Kosovo: economic losses and opportunities after COVID19

The COVID19 epidemic has seriously impacted on the Kosovar economy and is likely to heavily affect many sectors also in the future. Yet, some also see opportunities to be seized in the post-coronavirus world

After a two-months-long lockdown, Kosovo’s government has started to implement its plan to ease restrictions on businesses, imposed in an effort to curb the spread of coronavirus. On May 4th, construction work, real estate, the car industry, and small shops were allowed to resume their business.

The second phase began on May 18th with dentists, physiotherapists, hairdressers, and beauty salons as well as markets and gastronomy. However, new rules were introduced by the government to ensure social distancing and prevent the spread of the virus.

How will “the new normal” look like in Kosovo?

On a typical suumertime day, an 80-square-metre restaurant is able to serve up to 60 clients during a lunch break. However, according to the new rules on social distancing and other measurements, the same restaurant will be able to serve only 8 people.

These measures inconvenience many businesses. Aida Rexhepi, owner of the ANISE restaurant in Prishtina, told OBCT that “sales generated with a mere 10 per cent capacity won’t even cover the utilities”. While preparing for reopening her restaurant after two months of lockdown, Rexhepi is worried that she will not be able to pay her employees and lessors during the period of restrictions, as in the past weeks the restaurant ceased all activities and generated no income at all.

On March 30th , the Kosovo government has approved the Emergency Fiscal Measures Package, for a total amount of 180 million Euros. This is a comprehensive package including 15 different measures and directed mainly to those who lost their jobs during the lockdown. With one of the measures, the government is covering monthly salaries for April and May at the amount of 170 Euros per month per person.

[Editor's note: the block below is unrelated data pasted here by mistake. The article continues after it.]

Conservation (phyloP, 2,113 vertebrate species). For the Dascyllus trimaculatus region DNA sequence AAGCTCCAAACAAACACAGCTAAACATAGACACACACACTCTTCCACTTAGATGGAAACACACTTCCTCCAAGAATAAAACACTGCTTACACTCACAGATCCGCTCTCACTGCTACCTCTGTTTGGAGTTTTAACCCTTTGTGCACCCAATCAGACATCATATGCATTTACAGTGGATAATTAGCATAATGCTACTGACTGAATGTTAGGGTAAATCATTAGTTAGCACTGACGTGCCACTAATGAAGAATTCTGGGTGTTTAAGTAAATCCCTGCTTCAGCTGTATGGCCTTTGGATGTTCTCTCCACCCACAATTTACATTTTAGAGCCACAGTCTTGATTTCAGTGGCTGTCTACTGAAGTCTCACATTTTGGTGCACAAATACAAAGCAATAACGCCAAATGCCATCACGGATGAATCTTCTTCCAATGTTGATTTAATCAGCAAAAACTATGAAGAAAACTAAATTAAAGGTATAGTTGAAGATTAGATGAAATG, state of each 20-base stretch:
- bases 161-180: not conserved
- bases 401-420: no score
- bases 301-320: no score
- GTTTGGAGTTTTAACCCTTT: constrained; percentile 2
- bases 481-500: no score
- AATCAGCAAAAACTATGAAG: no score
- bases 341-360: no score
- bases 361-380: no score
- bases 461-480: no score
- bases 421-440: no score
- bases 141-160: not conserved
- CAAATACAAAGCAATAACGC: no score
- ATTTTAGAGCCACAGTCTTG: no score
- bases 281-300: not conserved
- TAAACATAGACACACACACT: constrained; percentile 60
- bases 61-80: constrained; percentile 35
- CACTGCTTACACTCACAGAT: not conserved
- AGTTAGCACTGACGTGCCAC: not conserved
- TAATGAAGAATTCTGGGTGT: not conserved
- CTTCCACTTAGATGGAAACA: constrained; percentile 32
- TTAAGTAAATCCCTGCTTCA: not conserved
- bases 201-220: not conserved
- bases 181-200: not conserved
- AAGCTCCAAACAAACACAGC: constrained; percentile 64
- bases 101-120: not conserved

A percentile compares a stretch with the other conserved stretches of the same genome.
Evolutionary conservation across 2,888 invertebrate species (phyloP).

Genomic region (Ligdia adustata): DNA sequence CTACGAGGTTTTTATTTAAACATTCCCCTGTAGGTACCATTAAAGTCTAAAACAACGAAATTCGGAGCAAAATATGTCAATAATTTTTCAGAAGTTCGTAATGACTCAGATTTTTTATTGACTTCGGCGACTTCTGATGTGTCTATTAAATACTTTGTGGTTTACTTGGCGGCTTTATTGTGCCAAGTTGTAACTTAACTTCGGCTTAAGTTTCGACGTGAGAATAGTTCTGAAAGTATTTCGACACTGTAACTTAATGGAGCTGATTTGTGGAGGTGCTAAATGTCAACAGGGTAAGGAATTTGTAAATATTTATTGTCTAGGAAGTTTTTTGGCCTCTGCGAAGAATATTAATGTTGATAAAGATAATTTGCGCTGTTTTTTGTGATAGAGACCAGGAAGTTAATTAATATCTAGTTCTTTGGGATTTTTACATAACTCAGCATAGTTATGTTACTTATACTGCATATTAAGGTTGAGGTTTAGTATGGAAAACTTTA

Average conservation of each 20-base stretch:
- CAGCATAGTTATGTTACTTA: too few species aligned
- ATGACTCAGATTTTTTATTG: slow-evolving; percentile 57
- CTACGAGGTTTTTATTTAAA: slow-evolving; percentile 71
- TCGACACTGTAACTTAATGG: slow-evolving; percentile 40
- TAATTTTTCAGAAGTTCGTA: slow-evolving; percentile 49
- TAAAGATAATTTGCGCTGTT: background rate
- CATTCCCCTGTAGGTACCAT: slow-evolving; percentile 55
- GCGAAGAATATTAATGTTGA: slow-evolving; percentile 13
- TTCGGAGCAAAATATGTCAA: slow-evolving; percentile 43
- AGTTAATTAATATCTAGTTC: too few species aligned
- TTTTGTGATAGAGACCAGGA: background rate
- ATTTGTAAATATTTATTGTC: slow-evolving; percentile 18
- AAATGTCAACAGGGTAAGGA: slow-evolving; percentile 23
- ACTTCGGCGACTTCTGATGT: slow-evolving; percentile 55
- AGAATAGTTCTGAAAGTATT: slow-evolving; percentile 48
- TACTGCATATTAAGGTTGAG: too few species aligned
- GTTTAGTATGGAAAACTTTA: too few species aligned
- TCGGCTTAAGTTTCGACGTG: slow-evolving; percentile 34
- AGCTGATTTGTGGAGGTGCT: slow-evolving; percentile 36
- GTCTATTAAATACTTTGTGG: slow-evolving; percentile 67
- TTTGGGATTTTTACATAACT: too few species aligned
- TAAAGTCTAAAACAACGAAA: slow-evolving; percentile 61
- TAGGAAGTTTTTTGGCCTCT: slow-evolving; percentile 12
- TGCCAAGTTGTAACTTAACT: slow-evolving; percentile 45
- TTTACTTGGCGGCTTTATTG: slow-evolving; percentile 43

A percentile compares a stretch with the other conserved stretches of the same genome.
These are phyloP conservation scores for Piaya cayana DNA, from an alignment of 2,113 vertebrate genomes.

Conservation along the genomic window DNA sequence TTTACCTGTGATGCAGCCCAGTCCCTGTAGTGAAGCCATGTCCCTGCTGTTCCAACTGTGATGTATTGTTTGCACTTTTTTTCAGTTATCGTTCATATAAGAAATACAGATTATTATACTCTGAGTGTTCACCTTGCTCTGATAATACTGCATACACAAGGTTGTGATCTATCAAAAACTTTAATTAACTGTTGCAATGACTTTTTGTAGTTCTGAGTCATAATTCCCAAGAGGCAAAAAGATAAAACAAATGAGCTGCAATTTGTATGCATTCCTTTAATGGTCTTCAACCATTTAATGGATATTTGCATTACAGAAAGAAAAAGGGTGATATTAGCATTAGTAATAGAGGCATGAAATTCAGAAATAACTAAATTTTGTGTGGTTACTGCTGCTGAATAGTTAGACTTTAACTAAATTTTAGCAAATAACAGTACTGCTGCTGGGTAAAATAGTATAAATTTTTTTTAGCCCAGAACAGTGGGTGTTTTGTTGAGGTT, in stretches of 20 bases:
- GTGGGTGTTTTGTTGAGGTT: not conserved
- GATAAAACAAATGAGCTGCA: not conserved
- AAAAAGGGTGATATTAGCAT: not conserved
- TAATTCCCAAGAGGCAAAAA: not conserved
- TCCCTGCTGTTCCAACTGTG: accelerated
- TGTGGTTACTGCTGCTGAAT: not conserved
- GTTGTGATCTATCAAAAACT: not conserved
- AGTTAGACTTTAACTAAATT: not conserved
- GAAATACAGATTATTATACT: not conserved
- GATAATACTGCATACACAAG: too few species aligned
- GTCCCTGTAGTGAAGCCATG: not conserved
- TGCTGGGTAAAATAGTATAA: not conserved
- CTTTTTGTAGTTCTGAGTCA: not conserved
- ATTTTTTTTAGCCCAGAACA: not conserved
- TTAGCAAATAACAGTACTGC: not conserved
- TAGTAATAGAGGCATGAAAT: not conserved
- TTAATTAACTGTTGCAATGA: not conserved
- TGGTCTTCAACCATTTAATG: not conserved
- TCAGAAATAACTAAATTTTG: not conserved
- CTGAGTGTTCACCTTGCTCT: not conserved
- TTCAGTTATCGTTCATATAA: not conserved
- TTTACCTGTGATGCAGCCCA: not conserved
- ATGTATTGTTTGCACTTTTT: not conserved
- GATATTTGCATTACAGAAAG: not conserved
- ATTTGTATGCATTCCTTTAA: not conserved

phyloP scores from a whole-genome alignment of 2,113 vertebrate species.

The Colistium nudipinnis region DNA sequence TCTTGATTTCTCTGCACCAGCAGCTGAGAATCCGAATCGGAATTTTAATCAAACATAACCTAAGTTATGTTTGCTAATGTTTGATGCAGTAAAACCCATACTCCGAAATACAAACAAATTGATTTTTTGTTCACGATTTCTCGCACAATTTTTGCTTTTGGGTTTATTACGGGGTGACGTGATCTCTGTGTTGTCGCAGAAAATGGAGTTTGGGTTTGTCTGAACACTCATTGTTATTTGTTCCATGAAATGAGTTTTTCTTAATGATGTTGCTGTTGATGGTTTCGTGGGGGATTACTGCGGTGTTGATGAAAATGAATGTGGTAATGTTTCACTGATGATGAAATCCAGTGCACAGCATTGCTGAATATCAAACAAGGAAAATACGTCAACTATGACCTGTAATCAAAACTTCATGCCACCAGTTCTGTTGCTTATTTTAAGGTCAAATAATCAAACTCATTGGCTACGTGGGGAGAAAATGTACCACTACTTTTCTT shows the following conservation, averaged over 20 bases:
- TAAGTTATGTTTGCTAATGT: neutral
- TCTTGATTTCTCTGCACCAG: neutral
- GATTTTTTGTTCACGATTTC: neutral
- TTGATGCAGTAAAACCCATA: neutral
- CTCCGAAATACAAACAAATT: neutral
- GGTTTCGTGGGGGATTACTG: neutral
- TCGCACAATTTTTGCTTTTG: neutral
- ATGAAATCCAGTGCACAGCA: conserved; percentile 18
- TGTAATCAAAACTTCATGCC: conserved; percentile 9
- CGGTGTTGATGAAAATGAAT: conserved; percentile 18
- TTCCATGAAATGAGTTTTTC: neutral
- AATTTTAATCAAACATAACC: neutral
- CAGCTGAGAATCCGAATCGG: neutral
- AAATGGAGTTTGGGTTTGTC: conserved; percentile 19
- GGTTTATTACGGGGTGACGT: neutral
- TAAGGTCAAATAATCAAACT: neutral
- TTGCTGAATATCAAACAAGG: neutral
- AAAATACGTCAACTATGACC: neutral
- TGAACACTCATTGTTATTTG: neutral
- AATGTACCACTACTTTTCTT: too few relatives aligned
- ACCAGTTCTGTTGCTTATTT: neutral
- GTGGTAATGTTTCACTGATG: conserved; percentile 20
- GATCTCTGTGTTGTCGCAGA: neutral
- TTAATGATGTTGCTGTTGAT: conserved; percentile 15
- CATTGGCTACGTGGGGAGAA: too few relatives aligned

Some experts, though, see these measures as mainly social assistance: Aida Rexhepi is looking forward to “the recovery economy package”.

In an interview with OBCT, Ilir Aliu, deputy Minister of Finance, announced a second recovery package for businesses.“The first emergency package aimed to allow businesses to remain operational, so it will have an economic impact even after the pandemic crisis”, said Aliu. “There was a holistic approach, and what’s more important, we managed to lower informality through these measures, as the businesses are listing all employees without work contracts”.

The impact of Covid on the economy

According to the government’s official data, the lockdown has directly affected around 36,000 businesses for a total of 60,000 workers. In fact, this number is surely much higher considering the high rate of informality in Kosovo, estimated at around 80,000 workers. With the government’s fiscal package, some 10,000 registered as new workers, as the government provided two months of salary for enterprises who register new workers. Experts see this as a useful approach.

“Businesses running in the grey economy and workers that are informally employed have little protection and are not eligible for support from a budget comprised of taxpayer’s money”, says to OBCT Nora Hasani, Managing Director of the German-Kosovar Business Association (KDWV). She adds that the Kosovo government did very well, using the fiscal emergency package as an opportunity to push companies to register their employees.

Despite all the measures taken by the government and other support schemes by the European Union and the US, the lockdown due to COVID-19 will impact many businesses. A survey conducted with 462 companies shows that over 60% of respondents believe that the COVID-19 pandemic will threaten their existence. The World Bank projected that Kosovo’s economy will contract by 4.5 per cent in 2020, followed by a rebound in 2021.